UOMo Will Hand Developers a Clean Standards Based Solution.
Jaxenter speaks with initial UOMo committer Grahame Grieve, on this new weights-and-measures Eclipse project.
After working in hospital pathology and clinical research, Grahame Grieve joined Kestral Computing where he is Chief Technical Officer, providing leadership with regard to development methodology, strategic technologies, enterprise architecture, and standards and interoperability. As part of this work, Grahame has become deeply involved in healthcare SDO’s such as HL7 and ISO, using chair and editorship roles to lead further development and convergence. In addition, Grahame acts as project lead for the Eclipse Open Healthcare Framework and has consulted on standards and tools to the NHS (England), NEHTA (Australia) and Infoway (Canada.)
UOMo is a proposed Eclipse project for developers working with units and measures. We spoke with initial committer Grahame Grieve, to find out how UOMo fits in with the UCUM standard the Open Health Framework…..
JAXenter: What is the UOMo project?
Grahame Grieve: The UCUM standard defines a systematic way to allow computers to deal with units and measures without having to have semantic context. In the OHF project, we already implemented the core logic that is required for the implementation, but the OHF project is dispersing in multiple directions. The UOMo project is to pick up the UCUM part, give it it’s own home, and then leverage it as much as possible. In particular, to extend the Java compiler itself so it knows about units and measures.
JAXenter: UOMo aims to address issues surrounding modeling units. In your opinion, what are some of the problems a developer commonly encounters when modeling units of measure?
Grahame Grieve: There are really two problems. The first is that customary usage is ambiguous. There are multiple uses for symbols such as m and M. Humans can figure out which unit is meant by context, but developers can’t work like that. The second problem is the sheer complexity of the problem. There are thousands of units, and an unlimited number of possible combinations of units. And even with UCUM clearly describing the units, the logic to perform conversion is obtuse and complex. UOMo will hand developers a clean standards based solution to all this on a platter.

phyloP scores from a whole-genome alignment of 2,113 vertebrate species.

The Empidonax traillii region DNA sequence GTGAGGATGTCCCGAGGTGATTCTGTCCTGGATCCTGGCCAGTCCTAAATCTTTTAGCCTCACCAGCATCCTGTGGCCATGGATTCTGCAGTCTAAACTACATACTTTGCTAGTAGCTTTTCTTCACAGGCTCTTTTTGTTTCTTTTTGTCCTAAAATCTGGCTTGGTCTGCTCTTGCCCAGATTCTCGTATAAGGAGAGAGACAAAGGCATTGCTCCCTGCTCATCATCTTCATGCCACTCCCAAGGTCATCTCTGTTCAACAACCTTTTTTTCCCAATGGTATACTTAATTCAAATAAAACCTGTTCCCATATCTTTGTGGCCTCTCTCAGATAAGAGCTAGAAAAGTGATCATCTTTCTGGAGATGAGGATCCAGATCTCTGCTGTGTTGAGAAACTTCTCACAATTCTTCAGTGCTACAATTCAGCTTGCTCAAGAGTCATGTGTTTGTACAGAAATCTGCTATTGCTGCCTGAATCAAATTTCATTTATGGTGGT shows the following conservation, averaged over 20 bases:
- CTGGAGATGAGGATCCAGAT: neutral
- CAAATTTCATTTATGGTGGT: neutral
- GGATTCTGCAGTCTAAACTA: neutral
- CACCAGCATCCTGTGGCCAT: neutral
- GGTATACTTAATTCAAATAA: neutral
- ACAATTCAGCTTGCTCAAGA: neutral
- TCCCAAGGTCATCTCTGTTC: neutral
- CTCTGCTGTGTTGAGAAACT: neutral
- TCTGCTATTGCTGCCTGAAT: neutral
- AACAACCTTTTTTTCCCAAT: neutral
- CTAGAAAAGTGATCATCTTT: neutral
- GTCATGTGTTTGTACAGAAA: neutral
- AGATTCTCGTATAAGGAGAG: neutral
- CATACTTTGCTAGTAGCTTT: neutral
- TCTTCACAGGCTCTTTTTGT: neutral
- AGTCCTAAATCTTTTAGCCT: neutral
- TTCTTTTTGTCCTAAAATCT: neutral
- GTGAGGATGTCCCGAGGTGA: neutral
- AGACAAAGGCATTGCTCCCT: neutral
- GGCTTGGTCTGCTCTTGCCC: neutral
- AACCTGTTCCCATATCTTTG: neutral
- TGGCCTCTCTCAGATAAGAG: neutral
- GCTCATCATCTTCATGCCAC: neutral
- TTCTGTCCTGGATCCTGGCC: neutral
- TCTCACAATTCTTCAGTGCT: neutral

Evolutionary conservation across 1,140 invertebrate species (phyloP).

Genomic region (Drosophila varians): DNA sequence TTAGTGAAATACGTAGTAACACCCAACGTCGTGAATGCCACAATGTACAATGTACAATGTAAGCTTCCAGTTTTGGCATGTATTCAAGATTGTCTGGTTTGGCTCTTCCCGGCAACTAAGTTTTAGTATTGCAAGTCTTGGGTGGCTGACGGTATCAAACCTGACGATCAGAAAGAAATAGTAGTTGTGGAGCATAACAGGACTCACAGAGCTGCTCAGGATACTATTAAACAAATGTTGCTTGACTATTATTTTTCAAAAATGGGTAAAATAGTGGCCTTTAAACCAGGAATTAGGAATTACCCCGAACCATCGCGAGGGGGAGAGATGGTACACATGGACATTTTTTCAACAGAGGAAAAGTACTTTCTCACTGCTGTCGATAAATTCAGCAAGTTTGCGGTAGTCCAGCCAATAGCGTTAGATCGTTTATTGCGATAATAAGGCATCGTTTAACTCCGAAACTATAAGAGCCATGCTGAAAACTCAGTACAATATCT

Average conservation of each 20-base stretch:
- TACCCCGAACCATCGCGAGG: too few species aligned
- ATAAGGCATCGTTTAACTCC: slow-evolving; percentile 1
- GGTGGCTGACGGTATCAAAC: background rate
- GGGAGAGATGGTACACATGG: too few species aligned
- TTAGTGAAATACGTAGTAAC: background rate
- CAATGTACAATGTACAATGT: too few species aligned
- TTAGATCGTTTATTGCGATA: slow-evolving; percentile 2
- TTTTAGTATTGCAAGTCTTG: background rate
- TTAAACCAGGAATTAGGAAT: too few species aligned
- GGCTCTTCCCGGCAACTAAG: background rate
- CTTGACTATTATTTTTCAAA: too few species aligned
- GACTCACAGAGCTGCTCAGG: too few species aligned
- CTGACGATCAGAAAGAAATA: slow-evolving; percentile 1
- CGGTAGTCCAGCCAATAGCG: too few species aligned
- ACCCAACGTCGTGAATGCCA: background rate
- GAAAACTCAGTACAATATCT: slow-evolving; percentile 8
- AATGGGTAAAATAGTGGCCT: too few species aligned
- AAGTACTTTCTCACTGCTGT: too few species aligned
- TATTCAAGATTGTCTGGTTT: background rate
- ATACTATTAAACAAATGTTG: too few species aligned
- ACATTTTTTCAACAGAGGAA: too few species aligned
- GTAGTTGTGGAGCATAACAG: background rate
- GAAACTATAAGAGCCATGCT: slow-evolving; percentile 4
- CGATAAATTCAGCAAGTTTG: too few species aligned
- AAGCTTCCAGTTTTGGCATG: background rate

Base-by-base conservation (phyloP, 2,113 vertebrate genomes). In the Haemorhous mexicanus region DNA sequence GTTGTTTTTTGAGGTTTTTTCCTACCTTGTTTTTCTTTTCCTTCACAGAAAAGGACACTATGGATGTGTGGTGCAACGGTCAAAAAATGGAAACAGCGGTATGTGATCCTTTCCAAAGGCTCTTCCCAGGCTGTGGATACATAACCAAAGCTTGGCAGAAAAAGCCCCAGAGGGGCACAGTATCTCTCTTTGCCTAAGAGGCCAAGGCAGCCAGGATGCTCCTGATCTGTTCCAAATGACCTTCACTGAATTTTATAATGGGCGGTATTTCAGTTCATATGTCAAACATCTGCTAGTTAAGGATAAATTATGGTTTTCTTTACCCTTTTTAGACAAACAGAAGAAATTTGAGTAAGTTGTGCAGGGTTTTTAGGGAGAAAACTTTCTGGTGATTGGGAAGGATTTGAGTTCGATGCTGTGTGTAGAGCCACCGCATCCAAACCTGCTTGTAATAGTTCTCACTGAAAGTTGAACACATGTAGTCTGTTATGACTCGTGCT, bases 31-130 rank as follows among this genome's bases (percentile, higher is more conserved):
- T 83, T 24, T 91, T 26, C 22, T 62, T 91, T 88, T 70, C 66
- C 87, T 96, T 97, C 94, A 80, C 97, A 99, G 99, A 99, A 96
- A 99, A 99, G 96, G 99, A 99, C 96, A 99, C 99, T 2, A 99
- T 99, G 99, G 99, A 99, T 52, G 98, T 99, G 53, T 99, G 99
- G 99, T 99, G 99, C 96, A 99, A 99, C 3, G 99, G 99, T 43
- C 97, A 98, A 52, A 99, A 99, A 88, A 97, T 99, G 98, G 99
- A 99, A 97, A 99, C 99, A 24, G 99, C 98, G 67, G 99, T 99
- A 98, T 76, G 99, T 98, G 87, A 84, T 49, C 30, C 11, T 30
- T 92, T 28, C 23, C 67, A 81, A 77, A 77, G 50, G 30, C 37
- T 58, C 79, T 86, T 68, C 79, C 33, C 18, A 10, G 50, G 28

JAXenter: In the project proposal, it is stated that UOMo will focuses on ‘Java implementations.’What JVM languages – or other langauges, outside of the JVM – will UOMo support?
Grahame Grieve: It’s hard to say, because it will be based on demand. I myself have a full C# implementation which I am inclined to contribute. There is also a pure XSLT implementation that might be brought forward too. There has been some discussion about F# too, but really we are going to wait to see what develops.
JAXenter: The initial code contribution will consist of the UCUM component of the OHF project. What is the UCUM component?
Grahame Grieve: The UCUM component in OHF has 4 parts:
- a model for the XML definitions file that is part of the UCUM standard. These definitions drive the rest of the code.
- a model for a UCUM expression.
- a service that takes numbers of string units and performs validation and conversion on them.
- a series of JUnit tests.
At present, it is not well differentiated as a component – it’s just code in the H3ET (HL7 v3 editor tooling) component, so it will become more obviously separate.
JAXenter: Is the OHF still being developed?
Grahame Grieve: The OHF code is being moved around. Much has already gone to OHT (Open Health Tooling.)More is slated to go but hasn’t yet moved as it is not in active development at this time. Other parts are moving in to Equinox or other platform projects since they are not healthcare specific. The code that is left in OHF is still subject to occasional bug fixes, but it will be moved to OHT at some stage.